Oliver Eaton Williamson, born in 1932, is an American Economist and has been a Professor at the University of Pennsylvania, Yale University and the University of California, Berkeley. In year 2009 he was awarded the Nobel Prize in Economics Sciences along Elinor Ostrom, for their analysis of economic governance.
Williamson’s contributions have been of great interest in the field of industrial organization theory. He has argued that hierarchical and market organizations, such as firms, can also realize the function of governance’s structures in the resolution of market conflicts. However, problems can also arise from this intervention, as firms with enough size can disturb the order and abuse their market powers. Williamson’s analyses about hierarchy and market power are at the core of some of his articles, such as “Economies as an Antitrust Defense: The Welfare Tradeoffs”, 1968, and “Market and Hierarchies: Some Elementary Considerations”, 1973.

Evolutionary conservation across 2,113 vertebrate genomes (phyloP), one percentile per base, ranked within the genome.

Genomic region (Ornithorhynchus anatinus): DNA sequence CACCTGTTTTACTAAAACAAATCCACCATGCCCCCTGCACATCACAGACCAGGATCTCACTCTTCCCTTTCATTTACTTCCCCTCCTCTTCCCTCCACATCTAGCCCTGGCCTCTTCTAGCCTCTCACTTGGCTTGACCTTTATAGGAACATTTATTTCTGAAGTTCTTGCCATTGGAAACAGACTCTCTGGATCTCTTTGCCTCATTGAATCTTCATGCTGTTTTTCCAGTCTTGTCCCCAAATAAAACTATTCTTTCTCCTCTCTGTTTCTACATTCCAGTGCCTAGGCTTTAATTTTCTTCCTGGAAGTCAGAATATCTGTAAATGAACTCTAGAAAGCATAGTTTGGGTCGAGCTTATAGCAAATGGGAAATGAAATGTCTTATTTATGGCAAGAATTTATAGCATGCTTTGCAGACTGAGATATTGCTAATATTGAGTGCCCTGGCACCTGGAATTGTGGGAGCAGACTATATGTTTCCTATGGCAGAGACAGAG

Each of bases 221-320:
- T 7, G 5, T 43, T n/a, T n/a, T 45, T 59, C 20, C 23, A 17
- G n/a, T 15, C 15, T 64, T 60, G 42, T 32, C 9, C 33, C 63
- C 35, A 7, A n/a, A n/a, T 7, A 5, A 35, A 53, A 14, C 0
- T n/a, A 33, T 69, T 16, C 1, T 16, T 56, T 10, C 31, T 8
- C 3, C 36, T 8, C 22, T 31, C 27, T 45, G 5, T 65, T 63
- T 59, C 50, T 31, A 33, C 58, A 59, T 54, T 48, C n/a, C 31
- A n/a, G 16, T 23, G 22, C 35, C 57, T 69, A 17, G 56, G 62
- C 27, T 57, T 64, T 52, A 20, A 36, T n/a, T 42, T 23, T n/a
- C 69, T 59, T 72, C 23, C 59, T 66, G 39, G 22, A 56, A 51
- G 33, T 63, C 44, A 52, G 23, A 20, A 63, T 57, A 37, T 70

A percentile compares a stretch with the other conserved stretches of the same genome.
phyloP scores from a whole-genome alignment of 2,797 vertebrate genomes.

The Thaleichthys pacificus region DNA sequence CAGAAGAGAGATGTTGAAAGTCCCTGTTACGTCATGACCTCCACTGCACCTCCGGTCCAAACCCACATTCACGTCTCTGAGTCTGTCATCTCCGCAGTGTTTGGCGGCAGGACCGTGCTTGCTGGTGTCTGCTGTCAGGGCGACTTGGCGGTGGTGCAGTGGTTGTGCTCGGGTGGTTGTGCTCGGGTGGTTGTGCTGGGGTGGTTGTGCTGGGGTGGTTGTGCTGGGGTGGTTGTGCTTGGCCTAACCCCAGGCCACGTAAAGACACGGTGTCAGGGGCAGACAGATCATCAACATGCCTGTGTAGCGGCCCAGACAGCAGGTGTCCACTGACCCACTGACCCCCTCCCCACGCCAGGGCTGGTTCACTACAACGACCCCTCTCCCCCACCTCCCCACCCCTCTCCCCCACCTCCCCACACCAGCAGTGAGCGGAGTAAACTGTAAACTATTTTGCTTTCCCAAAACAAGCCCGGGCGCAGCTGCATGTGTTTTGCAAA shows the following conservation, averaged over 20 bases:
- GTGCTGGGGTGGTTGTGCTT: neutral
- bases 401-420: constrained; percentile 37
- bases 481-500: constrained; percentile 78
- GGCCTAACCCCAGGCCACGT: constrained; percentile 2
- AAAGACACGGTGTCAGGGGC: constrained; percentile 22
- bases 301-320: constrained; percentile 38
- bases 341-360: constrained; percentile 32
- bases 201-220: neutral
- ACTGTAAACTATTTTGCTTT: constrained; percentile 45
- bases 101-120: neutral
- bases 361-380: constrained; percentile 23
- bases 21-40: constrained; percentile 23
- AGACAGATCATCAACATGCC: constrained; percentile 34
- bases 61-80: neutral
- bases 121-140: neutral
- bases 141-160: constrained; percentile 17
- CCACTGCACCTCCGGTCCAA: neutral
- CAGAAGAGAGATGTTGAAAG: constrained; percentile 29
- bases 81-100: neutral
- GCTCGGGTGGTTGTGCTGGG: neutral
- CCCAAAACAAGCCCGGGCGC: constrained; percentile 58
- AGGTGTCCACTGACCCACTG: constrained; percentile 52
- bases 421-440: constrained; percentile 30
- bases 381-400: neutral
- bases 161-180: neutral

As a disciple of Ronald Coase he took special interest on transaction costs, and made a distinction between two different kinds: repeated case-by-case and relationship-specific contracts. The latter comes from the repetition of the first one, and comes from an on-going relation that ends with an entrenchment amongst parties. In fact, Williamson is considered to be the economist that produced the most articles about transaction costs, from which must be highlighted the following: “Transaction-Cost Economics: The Governance of Contractual Relations”, 1979, and “The Economics of Organization: The Transaction Cost Approach”, 1981.